Other Contemporary Issues

There are other passages [about Abraham] in the Hebrew Bible that have significance for contemporary issues between the three faiths. A positive example is the encounter between Abraham and Melchizedek, the priest of Salem, which represents the first respectful interfaith dialogue. Melchizedek worships El Elyon, the "Most High God," and Abraham recognises in this God his own one, so much so that the name El Elyon becomes incorporated into Jewish liturgy.

Another example is more challenging. Isaac and Ishmael meet again when they come together to bury Abraham, which is a reminder of the family ties that bind us but also of our shared responsibilities. But we only have to remember that this took place in the town of Hebron to realise how complex and fraught the relationship can be, particularly when issues of land, property and inheritance stand between us. There remain many lessons and values that need to be explored when we evoke the name of Abraham.

Perhaps the only conclusion we can reach is that we all own Abraham in our own particular way. But none of us own him exclusively.

But what is more important even than our particular claims is the recognition that we need to find points of contact, of sharing and of mutual respect between our three monotheistic faiths for the sake of our collective survival.

Abraham offers us a point of shared reference to the past. A variety of different interpretations within our respective traditions may speak to our present relationship, both positively and negatively. Future interpretations will be needed that will allow us either to come closer together or indeed define in acceptable and respectful ways our differences. The righteousness and justice that Abraham is to bring to the world belong to our shared task and responsibility as his descendants, whether physical or spiritual. And the blessing that is to be shared by all the families and all the nations of the world is a promise and hope that is yet to be achieved but one to which we all aspire.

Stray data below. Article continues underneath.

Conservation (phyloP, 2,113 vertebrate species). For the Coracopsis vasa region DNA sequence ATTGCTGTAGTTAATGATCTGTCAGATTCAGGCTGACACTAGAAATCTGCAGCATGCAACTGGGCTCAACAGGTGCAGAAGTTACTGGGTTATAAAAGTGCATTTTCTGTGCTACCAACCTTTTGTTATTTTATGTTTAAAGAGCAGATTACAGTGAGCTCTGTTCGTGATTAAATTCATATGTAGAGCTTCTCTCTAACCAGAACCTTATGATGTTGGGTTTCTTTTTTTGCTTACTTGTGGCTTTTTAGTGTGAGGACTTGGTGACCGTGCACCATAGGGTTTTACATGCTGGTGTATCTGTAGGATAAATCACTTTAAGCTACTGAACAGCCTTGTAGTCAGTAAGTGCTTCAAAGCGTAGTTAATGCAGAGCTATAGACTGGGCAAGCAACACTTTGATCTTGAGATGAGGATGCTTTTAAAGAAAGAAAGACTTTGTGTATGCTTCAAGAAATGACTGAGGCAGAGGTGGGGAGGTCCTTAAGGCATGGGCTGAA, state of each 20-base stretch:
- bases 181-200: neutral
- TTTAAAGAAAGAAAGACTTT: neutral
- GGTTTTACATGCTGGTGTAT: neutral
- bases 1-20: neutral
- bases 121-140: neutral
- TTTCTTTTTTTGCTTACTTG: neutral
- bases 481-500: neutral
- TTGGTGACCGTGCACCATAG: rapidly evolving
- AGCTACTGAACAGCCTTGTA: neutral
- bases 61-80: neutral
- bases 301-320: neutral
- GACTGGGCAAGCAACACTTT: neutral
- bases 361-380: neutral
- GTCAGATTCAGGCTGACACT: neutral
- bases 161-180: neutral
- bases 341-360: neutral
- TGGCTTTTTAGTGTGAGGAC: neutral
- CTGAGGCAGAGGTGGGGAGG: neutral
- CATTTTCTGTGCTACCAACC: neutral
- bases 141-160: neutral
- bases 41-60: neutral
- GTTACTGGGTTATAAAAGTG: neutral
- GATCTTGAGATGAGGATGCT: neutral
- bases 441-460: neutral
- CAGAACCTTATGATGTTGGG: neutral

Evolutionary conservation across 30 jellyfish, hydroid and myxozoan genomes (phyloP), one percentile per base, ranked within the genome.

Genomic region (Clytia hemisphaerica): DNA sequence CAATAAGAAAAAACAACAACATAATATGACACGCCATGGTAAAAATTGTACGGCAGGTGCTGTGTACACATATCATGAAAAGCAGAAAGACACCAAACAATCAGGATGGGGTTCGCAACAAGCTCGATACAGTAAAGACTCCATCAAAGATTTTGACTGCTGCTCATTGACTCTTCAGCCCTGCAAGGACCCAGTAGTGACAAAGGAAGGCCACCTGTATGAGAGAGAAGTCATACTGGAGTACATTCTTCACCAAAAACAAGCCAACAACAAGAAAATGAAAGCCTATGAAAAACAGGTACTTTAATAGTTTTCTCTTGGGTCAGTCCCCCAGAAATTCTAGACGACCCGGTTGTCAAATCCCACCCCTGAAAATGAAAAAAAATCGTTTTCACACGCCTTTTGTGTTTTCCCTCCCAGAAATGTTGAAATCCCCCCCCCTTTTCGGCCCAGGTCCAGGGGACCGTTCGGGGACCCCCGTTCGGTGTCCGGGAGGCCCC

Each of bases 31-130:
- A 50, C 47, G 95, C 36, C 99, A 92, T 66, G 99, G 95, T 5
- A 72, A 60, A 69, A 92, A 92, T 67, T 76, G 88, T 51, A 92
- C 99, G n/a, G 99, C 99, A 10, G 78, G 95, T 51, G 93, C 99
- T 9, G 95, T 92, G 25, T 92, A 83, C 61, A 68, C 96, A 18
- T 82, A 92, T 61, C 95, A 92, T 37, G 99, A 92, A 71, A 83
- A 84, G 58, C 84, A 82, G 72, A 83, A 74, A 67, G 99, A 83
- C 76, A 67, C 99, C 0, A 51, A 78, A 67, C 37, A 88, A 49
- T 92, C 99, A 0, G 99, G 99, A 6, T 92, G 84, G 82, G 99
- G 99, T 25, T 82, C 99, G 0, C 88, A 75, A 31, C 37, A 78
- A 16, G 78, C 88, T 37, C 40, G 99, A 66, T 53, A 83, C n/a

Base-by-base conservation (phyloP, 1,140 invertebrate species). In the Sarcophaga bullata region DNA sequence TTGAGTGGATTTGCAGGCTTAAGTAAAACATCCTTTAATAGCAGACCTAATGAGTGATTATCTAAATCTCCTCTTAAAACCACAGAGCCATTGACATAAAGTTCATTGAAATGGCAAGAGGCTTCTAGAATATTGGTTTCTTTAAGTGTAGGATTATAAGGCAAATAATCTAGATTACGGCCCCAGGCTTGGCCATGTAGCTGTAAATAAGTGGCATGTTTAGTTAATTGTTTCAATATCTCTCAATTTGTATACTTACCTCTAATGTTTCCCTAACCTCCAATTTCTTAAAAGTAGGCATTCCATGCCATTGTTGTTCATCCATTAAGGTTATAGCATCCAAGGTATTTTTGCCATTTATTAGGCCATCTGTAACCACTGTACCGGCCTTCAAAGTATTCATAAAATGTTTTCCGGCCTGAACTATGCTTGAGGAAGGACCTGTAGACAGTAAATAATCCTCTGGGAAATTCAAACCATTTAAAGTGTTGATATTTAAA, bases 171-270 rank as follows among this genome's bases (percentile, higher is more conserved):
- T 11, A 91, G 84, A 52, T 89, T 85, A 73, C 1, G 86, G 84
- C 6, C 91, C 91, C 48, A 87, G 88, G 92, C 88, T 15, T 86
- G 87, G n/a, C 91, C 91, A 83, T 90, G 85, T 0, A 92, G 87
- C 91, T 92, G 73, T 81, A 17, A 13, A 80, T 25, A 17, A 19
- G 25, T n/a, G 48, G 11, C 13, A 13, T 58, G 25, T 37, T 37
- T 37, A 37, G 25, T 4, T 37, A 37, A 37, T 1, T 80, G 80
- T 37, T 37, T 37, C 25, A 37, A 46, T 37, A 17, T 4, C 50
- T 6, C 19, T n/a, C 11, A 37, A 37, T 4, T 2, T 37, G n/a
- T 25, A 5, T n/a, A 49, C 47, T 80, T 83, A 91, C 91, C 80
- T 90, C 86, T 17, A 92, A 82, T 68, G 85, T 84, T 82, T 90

Editorial remarks

* Rabbi Professor Jonathan Magonet is the recently retired Principal of Leo Baeck College (LBC) and now Emeritus Professor of Bible. First he studied medicine, then entered the rabbinic program at LBC, and his subsequent thesis, Form and Meaning: Studies in Literary Techniques in the Book of Jonah, was a pioneering work in the new literary approach to Biblical studies.

He edits the journal European Judaism, broadcasts on the BBC World Service and German radio and has published popular books on Biblical narrative and poetry. A pioneer in interfaith dialogue, he has for over 30 years organised a Jewish-Christian Bible week in Bendorf, Germany, at the same time as co-organising that city"s annual Jewish-Christian-Muslim Student Conference.

In 1999 Professor Magonet was awarded the Federal Republic of Germany"s Cross of the Order of Merit for "the unceasing and dedicated contribution he has made to interfaith relations between Jews and Christians and to German-Jewish reconciliation."

He spoke to many interfaith gatherings in Australia and New Zealand, as the guest of the Union for Progressive Judaism. At Temple Beth Israel in Melbourne people from the three great faiths heard him consider the question "Who Owns Abraham?"; The text above is a part of that address.